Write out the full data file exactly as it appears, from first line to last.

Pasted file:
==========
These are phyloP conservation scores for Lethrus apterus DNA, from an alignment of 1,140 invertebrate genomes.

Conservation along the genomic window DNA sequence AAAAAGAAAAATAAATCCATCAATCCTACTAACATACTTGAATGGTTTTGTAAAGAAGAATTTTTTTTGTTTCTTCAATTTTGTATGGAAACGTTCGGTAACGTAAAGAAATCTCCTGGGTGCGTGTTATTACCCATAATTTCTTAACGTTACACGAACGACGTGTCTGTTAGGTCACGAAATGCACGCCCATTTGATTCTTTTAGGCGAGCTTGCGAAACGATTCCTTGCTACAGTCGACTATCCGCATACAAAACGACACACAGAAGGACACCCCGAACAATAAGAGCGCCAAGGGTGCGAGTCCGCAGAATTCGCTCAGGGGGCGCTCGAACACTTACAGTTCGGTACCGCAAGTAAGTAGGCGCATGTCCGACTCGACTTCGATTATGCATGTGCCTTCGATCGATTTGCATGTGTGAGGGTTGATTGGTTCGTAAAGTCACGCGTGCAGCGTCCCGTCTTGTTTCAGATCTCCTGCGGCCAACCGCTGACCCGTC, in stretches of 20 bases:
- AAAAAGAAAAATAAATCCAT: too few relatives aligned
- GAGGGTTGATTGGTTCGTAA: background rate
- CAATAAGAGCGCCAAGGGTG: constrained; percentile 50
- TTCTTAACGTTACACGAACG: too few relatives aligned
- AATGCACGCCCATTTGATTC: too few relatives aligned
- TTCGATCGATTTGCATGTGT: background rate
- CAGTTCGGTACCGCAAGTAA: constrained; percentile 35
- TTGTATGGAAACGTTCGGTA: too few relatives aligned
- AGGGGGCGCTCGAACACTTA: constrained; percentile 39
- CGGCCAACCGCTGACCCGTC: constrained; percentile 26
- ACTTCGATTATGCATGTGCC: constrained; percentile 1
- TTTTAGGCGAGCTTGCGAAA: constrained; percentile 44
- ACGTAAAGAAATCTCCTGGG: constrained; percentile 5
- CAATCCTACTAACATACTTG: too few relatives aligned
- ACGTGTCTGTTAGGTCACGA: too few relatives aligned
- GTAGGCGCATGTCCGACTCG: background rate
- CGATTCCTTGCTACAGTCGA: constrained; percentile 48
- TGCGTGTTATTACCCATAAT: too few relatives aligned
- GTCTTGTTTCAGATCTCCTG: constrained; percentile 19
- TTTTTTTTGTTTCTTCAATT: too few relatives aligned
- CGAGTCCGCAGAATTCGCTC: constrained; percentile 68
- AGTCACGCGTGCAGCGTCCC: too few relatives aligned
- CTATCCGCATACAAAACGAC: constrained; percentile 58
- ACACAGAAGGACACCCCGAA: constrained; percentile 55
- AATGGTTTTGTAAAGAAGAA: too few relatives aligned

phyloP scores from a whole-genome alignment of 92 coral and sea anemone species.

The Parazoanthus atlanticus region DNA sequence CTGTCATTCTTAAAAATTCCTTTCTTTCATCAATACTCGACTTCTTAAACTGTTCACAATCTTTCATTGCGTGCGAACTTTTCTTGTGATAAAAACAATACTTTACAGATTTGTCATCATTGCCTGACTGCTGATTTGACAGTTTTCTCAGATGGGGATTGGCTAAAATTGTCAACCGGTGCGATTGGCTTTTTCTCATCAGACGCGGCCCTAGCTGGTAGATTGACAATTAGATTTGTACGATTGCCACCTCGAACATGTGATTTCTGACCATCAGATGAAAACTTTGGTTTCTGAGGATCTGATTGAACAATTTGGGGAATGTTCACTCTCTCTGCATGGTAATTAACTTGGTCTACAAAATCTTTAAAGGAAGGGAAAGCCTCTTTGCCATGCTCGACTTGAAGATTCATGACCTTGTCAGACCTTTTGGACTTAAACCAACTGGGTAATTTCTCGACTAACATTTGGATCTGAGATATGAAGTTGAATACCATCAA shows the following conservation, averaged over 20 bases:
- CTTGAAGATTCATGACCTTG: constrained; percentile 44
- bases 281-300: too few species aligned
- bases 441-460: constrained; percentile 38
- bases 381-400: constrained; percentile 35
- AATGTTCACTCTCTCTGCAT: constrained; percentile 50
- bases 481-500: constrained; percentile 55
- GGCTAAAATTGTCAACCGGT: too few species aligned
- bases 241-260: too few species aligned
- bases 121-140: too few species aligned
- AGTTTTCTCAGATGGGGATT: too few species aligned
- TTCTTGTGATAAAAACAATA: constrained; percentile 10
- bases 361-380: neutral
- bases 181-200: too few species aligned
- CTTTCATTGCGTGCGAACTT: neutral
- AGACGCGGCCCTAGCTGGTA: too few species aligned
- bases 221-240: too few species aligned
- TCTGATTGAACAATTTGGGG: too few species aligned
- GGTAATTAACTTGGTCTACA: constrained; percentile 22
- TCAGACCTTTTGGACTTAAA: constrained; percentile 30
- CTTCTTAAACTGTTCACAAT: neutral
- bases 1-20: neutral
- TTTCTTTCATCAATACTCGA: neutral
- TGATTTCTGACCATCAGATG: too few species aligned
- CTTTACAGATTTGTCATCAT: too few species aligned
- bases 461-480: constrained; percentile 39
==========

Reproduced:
These are phyloP conservation scores for Lethrus apterus DNA, from an alignment of 1,140 invertebrate genomes.

Conservation along the genomic window DNA sequence AAAAAGAAAAATAAATCCATCAATCCTACTAACATACTTGAATGGTTTTGTAAAGAAGAATTTTTTTTGTTTCTTCAATTTTGTATGGAAACGTTCGGTAACGTAAAGAAATCTCCTGGGTGCGTGTTATTACCCATAATTTCTTAACGTTACACGAACGACGTGTCTGTTAGGTCACGAAATGCACGCCCATTTGATTCTTTTAGGCGAGCTTGCGAAACGATTCCTTGCTACAGTCGACTATCCGCATACAAAACGACACACAGAAGGACACCCCGAACAATAAGAGCGCCAAGGGTGCGAGTCCGCAGAATTCGCTCAGGGGGCGCTCGAACACTTACAGTTCGGTACCGCAAGTAAGTAGGCGCATGTCCGACTCGACTTCGATTATGCATGTGCCTTCGATCGATTTGCATGTGTGAGGGTTGATTGGTTCGTAAAGTCACGCGTGCAGCGTCCCGTCTTGTTTCAGATCTCCTGCGGCCAACCGCTGACCCGTC, in stretches of 20 bases:
- AAAAAGAAAAATAAATCCAT: too few relatives aligned
- GAGGGTTGATTGGTTCGTAA: background rate
- CAATAAGAGCGCCAAGGGTG: constrained; percentile 50
- TTCTTAACGTTACACGAACG: too few relatives aligned
- AATGCACGCCCATTTGATTC: too few relatives aligned
- TTCGATCGATTTGCATGTGT: background rate
- CAGTTCGGTACCGCAAGTAA: constrained; percentile 35
- TTGTATGGAAACGTTCGGTA: too few relatives aligned
- AGGGGGCGCTCGAACACTTA: constrained; percentile 39
- CGGCCAACCGCTGACCCGTC: constrained; percentile 26
- ACTTCGATTATGCATGTGCC: constrained; percentile 1
- TTTTAGGCGAGCTTGCGAAA: constrained; percentile 44
- ACGTAAAGAAATCTCCTGGG: constrained; percentile 5
- CAATCCTACTAACATACTTG: too few relatives aligned
- ACGTGTCTGTTAGGTCACGA: too few relatives aligned
- GTAGGCGCATGTCCGACTCG: background rate
- CGATTCCTTGCTACAGTCGA: constrained; percentile 48
- TGCGTGTTATTACCCATAAT: too few relatives aligned
- GTCTTGTTTCAGATCTCCTG: constrained; percentile 19
- TTTTTTTTGTTTCTTCAATT: too few relatives aligned
- CGAGTCCGCAGAATTCGCTC: constrained; percentile 68
- AGTCACGCGTGCAGCGTCCC: too few relatives aligned
- CTATCCGCATACAAAACGAC: constrained; percentile 58
- ACACAGAAGGACACCCCGAA: constrained; percentile 55
- AATGGTTTTGTAAAGAAGAA: too few relatives aligned

phyloP scores from a whole-genome alignment of 92 coral and sea anemone species.

The Parazoanthus atlanticus region DNA sequence CTGTCATTCTTAAAAATTCCTTTCTTTCATCAATACTCGACTTCTTAAACTGTTCACAATCTTTCATTGCGTGCGAACTTTTCTTGTGATAAAAACAATACTTTACAGATTTGTCATCATTGCCTGACTGCTGATTTGACAGTTTTCTCAGATGGGGATTGGCTAAAATTGTCAACCGGTGCGATTGGCTTTTTCTCATCAGACGCGGCCCTAGCTGGTAGATTGACAATTAGATTTGTACGATTGCCACCTCGAACATGTGATTTCTGACCATCAGATGAAAACTTTGGTTTCTGAGGATCTGATTGAACAATTTGGGGAATGTTCACTCTCTCTGCATGGTAATTAACTTGGTCTACAAAATCTTTAAAGGAAGGGAAAGCCTCTTTGCCATGCTCGACTTGAAGATTCATGACCTTGTCAGACCTTTTGGACTTAAACCAACTGGGTAATTTCTCGACTAACATTTGGATCTGAGATATGAAGTTGAATACCATCAA shows the following conservation, averaged over 20 bases:
- CTTGAAGATTCATGACCTTG: constrained; percentile 44
- bases 281-300: too few species aligned
- bases 441-460: constrained; percentile 38
- bases 381-400: constrained; percentile 35
- AATGTTCACTCTCTCTGCAT: constrained; percentile 50
- bases 481-500: constrained; percentile 55
- GGCTAAAATTGTCAACCGGT: too few species aligned
- bases 241-260: too few species aligned
- bases 121-140: too few species aligned
- AGTTTTCTCAGATGGGGATT: too few species aligned
- TTCTTGTGATAAAAACAATA: constrained; percentile 10
- bases 361-380: neutral
- bases 181-200: too few species aligned
- CTTTCATTGCGTGCGAACTT: neutral
- AGACGCGGCCCTAGCTGGTA: too few species aligned
- bases 221-240: too few species aligned
- TCTGATTGAACAATTTGGGG: too few species aligned
- GGTAATTAACTTGGTCTACA: constrained; percentile 22
- TCAGACCTTTTGGACTTAAA: constrained; percentile 30
- CTTCTTAAACTGTTCACAAT: neutral
- bases 1-20: neutral
- TTTCTTTCATCAATACTCGA: neutral
- TGATTTCTGACCATCAGATG: too few species aligned
- CTTTACAGATTTGTCATCAT: too few species aligned
- bases 461-480: constrained; percentile 39